"When you look at lenders and mortgage servicers, they're dealing with very sensitive information that's not only being handled but also passed to and from a variety of systems," said Bryan Boynar, Hyland's global solution marketing manager. "We apply a defense in depth, which includes numerous penetration testings and multiple firewalls."
But lenders shouldn't be passive about security. They should not store sensitive information in public or free platforms. Systems with multilevel encryption — both for files at rest and in transit — are critical, as is enabling two-factor authentication. If a client notices any suspicious behavior or potential vulnerabilities, it should be flagged to the provider.
"Security is important at all levels, beginning with how the end-user is accessing and traversing the internet," said Marc Cianciolo, global director of cloud sales and operations at Hyland Cloud.
The cloud should only be accessed using a secure wifi network, which is protected by strong passwords or phrases and unique security questions. Hackers and cyber criminals can easily guess at weak passwords and a quick internet search or a scroll through Facebook will reveal your mother's maiden name.
According to Verizon's 2020 Data Breach Investigations Report, hacking was the biggest cause of security violations, covering 45%. The report contains 32,002 incidents and 3,950 confirmed breaches from Nov. 1, 2018 to Oct. 31, 2019. Phishing attacks and errors — publishing private documents, leaving data storage unwittingly unsecured, or unintentional deletion — followed, each making up 22% of breaches, respectively.
The vast majority of breaches start small, in the form of official-looking emails. They'll contain links asking for credentials or directions to download a file with hidden spyware. In the wake of coronavirus-related layoffs and job losses, cybercriminals have even stooped as low as to start sending phishing text messages posed as links to off-boarding documentation.
Selecting secure software
To find the most secure cloud vendor, lenders and servicers need to weigh multiple factors.
Compatibility of technologies and scalability of the provider's key management need to be considered first. If the cloud cannot scale to the size of the client, it can cause production issues. Misconfigured devices very easily lead to misconfigured services, according to Aissi. Next should come looking at the depth of security control automation and any additional services offered.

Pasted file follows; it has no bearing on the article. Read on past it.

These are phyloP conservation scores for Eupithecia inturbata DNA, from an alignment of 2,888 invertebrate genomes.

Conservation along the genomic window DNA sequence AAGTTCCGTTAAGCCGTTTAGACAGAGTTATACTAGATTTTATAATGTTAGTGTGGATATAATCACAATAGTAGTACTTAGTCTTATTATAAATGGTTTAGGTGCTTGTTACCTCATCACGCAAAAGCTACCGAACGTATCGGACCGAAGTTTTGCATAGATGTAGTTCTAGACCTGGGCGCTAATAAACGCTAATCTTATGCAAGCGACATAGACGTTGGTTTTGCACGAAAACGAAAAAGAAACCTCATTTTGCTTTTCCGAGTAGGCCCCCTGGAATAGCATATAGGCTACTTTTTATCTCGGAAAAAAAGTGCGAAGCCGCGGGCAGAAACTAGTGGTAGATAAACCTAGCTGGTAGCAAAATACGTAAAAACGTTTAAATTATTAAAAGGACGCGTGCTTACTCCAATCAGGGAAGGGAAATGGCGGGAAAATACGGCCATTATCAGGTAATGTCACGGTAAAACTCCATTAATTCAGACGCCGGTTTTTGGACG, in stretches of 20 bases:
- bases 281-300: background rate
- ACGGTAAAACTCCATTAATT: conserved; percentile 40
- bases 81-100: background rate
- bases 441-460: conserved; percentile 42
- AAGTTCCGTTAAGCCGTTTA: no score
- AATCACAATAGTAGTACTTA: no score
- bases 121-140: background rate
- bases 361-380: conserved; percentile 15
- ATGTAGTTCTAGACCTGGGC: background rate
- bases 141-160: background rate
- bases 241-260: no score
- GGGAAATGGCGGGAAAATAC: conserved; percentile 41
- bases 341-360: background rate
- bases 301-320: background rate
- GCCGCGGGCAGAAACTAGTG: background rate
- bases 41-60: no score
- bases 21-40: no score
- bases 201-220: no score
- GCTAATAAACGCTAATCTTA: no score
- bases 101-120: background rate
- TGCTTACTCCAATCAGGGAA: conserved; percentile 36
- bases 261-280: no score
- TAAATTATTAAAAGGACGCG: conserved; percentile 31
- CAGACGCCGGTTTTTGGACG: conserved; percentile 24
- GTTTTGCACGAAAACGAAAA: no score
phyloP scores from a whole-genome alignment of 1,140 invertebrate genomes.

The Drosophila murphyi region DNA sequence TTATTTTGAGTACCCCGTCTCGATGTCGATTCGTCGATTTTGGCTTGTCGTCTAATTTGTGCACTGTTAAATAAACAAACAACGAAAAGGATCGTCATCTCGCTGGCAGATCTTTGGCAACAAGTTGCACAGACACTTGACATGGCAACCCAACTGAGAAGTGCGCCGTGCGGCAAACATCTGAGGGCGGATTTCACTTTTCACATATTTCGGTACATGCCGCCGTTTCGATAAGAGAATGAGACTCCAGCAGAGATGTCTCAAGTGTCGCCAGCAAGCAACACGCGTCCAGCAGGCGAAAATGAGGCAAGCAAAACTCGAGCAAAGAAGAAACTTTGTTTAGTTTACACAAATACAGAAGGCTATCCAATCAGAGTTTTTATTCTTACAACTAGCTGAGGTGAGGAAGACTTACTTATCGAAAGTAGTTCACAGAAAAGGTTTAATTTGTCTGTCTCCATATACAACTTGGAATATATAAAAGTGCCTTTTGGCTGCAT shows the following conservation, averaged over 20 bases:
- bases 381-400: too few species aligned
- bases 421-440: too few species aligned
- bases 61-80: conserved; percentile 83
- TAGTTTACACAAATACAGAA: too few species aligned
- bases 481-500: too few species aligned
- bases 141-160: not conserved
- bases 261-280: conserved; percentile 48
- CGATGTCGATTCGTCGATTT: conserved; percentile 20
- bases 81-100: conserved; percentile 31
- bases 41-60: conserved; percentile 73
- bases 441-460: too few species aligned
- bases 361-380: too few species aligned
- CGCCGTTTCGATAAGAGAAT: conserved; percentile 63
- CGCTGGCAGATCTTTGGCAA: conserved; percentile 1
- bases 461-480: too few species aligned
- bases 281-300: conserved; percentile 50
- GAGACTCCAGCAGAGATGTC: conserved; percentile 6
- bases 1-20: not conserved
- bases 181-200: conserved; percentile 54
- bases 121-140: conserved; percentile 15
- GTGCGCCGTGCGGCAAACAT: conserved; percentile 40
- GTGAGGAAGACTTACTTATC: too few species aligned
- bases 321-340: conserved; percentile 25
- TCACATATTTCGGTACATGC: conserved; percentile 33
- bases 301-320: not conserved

Mortgage companies then need to evaluate ease of configuration and monitoring. The customer's ability to use the cloud itself and identify problems before they happen is paramount. After sign up, reconfiguration, operation and maintenance are the customer's job and can become taxing if not initially addressed.
Finally, lenders must gauge a host's disaster support with its recovery time objective — the earmarked time period for restoring business processes following any disruption in order to curtail unacceptable consequences — and recovery point objective — the backlog of files that must be pulled from storage to resume normal operations.
In the case of a breach, there's a thin line between a stroke of misfortune and full-on disaster. Being able to move quickly and compartmentalize damage control can make all the difference.
Of course, cost is the literal and figurative bottom line for businesses. In conjunction with shopping around, mortgage firms should figure out which services they absolutely need.
Tiered storage models broken down by hot, warm and cold types of data retention in the cloud are cost effective, according to Ian Morgan, chief information security officer at Covius. Paying-as-you-go provides flexibility which predictably comes with higher prices for the elasticity.
"You have a very fixed cost in certain situations but in others, it can quickly spiral out of control," said Morgan. "They're not in the business of containing your costs, they want you to use the services. Sometimes what you pay for is a little difficult to understand and you may not know until you get a big bill."